Six, 12, or more months down the road, if you keep them in the loop, they'll gladly do that. Especially because they followed your entire journey, and already know all the numbers.

The journey from 100 to 1000 customers

There are different paths to market, direct sales being a critical foundational step for any business. LOKE started with cold callers and direct salespeople. They would book meetings and sign deals.

Building partner distribution channels are also essential, and partnerships can play a vital role in building credibility for your business. At the same time, the right partners also help in generating inbound leads for the company.

When LOKE expanded to the UK, Matthew set up a sales team while simultaneously building partnerships to help them expedite traction into the market.

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Learning #3 - Think about strategic partnerships you can make. For some companies to be classified as a "strategic partner", they must sell "supplementary" solutions to the same or similar audience.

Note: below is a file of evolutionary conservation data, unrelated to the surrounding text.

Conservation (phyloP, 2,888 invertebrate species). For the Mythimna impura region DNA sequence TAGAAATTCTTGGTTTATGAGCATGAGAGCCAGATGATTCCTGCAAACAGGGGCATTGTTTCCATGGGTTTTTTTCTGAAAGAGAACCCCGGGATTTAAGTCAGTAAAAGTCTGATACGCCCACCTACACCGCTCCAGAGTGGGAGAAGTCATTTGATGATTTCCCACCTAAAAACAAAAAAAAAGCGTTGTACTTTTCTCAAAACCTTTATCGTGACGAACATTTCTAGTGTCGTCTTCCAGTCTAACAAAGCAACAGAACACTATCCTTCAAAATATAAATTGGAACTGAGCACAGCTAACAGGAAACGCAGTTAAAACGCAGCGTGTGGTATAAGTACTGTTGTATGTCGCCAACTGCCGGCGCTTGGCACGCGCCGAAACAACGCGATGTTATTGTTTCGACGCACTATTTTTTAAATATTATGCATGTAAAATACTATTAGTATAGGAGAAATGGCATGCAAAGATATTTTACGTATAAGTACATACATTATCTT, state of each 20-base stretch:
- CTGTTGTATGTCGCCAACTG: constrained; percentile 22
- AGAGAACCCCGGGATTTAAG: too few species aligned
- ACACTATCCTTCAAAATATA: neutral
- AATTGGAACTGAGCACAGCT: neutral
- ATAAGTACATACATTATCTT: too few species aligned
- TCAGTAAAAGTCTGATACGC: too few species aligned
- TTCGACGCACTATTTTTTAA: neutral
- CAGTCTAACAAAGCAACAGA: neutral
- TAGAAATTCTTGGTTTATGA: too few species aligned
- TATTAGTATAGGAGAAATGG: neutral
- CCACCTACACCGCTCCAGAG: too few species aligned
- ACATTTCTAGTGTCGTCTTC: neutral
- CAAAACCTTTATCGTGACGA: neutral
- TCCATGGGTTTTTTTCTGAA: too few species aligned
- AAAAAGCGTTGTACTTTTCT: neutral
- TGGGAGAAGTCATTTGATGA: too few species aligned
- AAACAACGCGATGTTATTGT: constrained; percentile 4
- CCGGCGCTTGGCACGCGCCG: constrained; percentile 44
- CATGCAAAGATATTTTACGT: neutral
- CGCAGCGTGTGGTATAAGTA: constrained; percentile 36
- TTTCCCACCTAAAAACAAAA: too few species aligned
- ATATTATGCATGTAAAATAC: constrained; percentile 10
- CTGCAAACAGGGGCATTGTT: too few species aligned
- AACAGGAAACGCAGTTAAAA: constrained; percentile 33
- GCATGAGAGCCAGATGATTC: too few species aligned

Create close partnerships with those companies.

What has been the most successful acquisition channel for LOKE?

Matthew believes no single channel works independently to generate great results.

Partnerships and direct sales always go hand in hand, and referral from a partner builds credibility and increases the percentage chance of closing that deal.

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Learning #4 - Buyer journeyhas changed rapidly during the past decade. Now it's almost impossible to exactly map down the journey your customers go through before buying from you.

There are multiple things you can't track, such as dark social, word of mouth, sharing your content across different communities and private Slack channels, and so on.

All of those "small touches" someone has with your company add up over time and help them make a decision to buy from you. 

Matthew's insights on setting up a killing sales team

In the early days of LOKE, Matthew looked for hungry people fresh out of university looking for an opportunity to work in a technology company.

Since Matthew was one of the first to market such a product in the international market, it was easy to train the sales team and get results.

The people on the cold calling team were paid on high commissions. At the same time, the salespeople and the business development managers were kept on a base plus commissions structure.